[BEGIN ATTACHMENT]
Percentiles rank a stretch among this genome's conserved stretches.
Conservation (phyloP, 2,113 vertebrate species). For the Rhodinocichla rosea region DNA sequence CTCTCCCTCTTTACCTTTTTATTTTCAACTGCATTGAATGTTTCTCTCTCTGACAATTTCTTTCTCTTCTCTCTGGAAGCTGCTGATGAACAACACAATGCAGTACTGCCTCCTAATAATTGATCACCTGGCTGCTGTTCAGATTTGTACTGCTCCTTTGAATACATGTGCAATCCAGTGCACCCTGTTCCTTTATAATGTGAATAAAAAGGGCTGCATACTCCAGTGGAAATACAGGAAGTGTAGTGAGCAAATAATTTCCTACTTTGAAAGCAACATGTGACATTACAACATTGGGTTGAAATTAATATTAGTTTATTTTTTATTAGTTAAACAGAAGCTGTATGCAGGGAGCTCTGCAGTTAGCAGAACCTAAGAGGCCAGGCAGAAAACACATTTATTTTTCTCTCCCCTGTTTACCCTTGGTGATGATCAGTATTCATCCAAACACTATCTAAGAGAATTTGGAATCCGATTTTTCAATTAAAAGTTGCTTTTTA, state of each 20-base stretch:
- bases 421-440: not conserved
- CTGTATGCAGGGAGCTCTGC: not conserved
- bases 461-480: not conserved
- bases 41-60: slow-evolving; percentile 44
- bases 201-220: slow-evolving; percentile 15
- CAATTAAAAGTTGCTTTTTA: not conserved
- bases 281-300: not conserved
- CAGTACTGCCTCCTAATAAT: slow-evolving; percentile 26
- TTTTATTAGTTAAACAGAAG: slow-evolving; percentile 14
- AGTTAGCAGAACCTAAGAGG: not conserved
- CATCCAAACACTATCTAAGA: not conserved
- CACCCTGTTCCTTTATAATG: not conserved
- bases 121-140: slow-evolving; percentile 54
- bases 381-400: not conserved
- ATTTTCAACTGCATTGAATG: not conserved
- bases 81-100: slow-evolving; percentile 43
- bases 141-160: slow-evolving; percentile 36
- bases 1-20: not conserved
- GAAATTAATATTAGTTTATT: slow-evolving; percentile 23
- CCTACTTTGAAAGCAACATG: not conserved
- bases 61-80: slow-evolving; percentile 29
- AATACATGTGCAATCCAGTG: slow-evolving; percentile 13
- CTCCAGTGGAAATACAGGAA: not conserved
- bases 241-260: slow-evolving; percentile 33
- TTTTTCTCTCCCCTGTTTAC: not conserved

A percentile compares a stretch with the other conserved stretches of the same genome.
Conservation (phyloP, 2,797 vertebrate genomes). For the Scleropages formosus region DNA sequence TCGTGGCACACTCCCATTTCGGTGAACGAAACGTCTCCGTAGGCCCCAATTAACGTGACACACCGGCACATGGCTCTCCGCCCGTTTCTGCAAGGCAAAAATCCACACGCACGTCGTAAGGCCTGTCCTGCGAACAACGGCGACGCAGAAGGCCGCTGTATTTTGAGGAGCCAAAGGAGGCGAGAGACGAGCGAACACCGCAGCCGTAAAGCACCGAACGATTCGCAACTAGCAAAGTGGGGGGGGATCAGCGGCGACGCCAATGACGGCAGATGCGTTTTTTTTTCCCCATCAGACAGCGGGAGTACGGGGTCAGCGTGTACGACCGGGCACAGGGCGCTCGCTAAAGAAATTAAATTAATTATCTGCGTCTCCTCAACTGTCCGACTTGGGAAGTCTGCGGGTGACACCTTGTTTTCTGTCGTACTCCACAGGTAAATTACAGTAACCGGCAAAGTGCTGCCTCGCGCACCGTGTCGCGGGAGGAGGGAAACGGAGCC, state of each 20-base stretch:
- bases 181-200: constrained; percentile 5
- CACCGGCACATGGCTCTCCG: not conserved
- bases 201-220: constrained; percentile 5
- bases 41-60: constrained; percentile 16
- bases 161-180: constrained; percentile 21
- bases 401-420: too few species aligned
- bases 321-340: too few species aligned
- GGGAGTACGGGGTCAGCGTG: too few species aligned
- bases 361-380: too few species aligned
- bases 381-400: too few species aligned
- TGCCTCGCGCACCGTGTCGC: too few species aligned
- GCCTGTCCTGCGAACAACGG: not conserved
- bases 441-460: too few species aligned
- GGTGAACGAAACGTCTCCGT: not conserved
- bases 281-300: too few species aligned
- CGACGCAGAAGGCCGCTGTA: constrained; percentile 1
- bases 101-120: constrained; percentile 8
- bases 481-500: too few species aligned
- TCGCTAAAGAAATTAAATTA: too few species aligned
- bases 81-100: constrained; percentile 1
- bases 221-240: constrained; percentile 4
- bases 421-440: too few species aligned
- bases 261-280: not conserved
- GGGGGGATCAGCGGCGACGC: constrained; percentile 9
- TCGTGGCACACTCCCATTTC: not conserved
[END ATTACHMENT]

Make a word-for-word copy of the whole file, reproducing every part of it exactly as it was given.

Percentiles rank a stretch among this genome's conserved stretches.
Conservation (phyloP, 2,113 vertebrate species). For the Rhodinocichla rosea region DNA sequence CTCTCCCTCTTTACCTTTTTATTTTCAACTGCATTGAATGTTTCTCTCTCTGACAATTTCTTTCTCTTCTCTCTGGAAGCTGCTGATGAACAACACAATGCAGTACTGCCTCCTAATAATTGATCACCTGGCTGCTGTTCAGATTTGTACTGCTCCTTTGAATACATGTGCAATCCAGTGCACCCTGTTCCTTTATAATGTGAATAAAAAGGGCTGCATACTCCAGTGGAAATACAGGAAGTGTAGTGAGCAAATAATTTCCTACTTTGAAAGCAACATGTGACATTACAACATTGGGTTGAAATTAATATTAGTTTATTTTTTATTAGTTAAACAGAAGCTGTATGCAGGGAGCTCTGCAGTTAGCAGAACCTAAGAGGCCAGGCAGAAAACACATTTATTTTTCTCTCCCCTGTTTACCCTTGGTGATGATCAGTATTCATCCAAACACTATCTAAGAGAATTTGGAATCCGATTTTTCAATTAAAAGTTGCTTTTTA, state of each 20-base stretch:
- bases 421-440: not conserved
- CTGTATGCAGGGAGCTCTGC: not conserved
- bases 461-480: not conserved
- bases 41-60: slow-evolving; percentile 44
- bases 201-220: slow-evolving; percentile 15
- CAATTAAAAGTTGCTTTTTA: not conserved
- bases 281-300: not conserved
- CAGTACTGCCTCCTAATAAT: slow-evolving; percentile 26
- TTTTATTAGTTAAACAGAAG: slow-evolving; percentile 14
- AGTTAGCAGAACCTAAGAGG: not conserved
- CATCCAAACACTATCTAAGA: not conserved
- CACCCTGTTCCTTTATAATG: not conserved
- bases 121-140: slow-evolving; percentile 54
- bases 381-400: not conserved
- ATTTTCAACTGCATTGAATG: not conserved
- bases 81-100: slow-evolving; percentile 43
- bases 141-160: slow-evolving; percentile 36
- bases 1-20: not conserved
- GAAATTAATATTAGTTTATT: slow-evolving; percentile 23
- CCTACTTTGAAAGCAACATG: not conserved
- bases 61-80: slow-evolving; percentile 29
- AATACATGTGCAATCCAGTG: slow-evolving; percentile 13
- CTCCAGTGGAAATACAGGAA: not conserved
- bases 241-260: slow-evolving; percentile 33
- TTTTTCTCTCCCCTGTTTAC: not conserved

A percentile compares a stretch with the other conserved stretches of the same genome.
Conservation (phyloP, 2,797 vertebrate genomes). For the Scleropages formosus region DNA sequence TCGTGGCACACTCCCATTTCGGTGAACGAAACGTCTCCGTAGGCCCCAATTAACGTGACACACCGGCACATGGCTCTCCGCCCGTTTCTGCAAGGCAAAAATCCACACGCACGTCGTAAGGCCTGTCCTGCGAACAACGGCGACGCAGAAGGCCGCTGTATTTTGAGGAGCCAAAGGAGGCGAGAGACGAGCGAACACCGCAGCCGTAAAGCACCGAACGATTCGCAACTAGCAAAGTGGGGGGGGATCAGCGGCGACGCCAATGACGGCAGATGCGTTTTTTTTTCCCCATCAGACAGCGGGAGTACGGGGTCAGCGTGTACGACCGGGCACAGGGCGCTCGCTAAAGAAATTAAATTAATTATCTGCGTCTCCTCAACTGTCCGACTTGGGAAGTCTGCGGGTGACACCTTGTTTTCTGTCGTACTCCACAGGTAAATTACAGTAACCGGCAAAGTGCTGCCTCGCGCACCGTGTCGCGGGAGGAGGGAAACGGAGCC, state of each 20-base stretch:
- bases 181-200: constrained; percentile 5
- CACCGGCACATGGCTCTCCG: not conserved
- bases 201-220: constrained; percentile 5
- bases 41-60: constrained; percentile 16
- bases 161-180: constrained; percentile 21
- bases 401-420: too few species aligned
- bases 321-340: too few species aligned
- GGGAGTACGGGGTCAGCGTG: too few species aligned
- bases 361-380: too few species aligned
- bases 381-400: too few species aligned
- TGCCTCGCGCACCGTGTCGC: too few species aligned
- GCCTGTCCTGCGAACAACGG: not conserved
- bases 441-460: too few species aligned
- GGTGAACGAAACGTCTCCGT: not conserved
- bases 281-300: too few species aligned
- CGACGCAGAAGGCCGCTGTA: constrained; percentile 1
- bases 101-120: constrained; percentile 8
- bases 481-500: too few species aligned
- TCGCTAAAGAAATTAAATTA: too few species aligned
- bases 81-100: constrained; percentile 1
- bases 221-240: constrained; percentile 4
- bases 421-440: too few species aligned
- bases 261-280: not conserved
- GGGGGGATCAGCGGCGACGC: constrained; percentile 9
- TCGTGGCACACTCCCATTTC: not conserved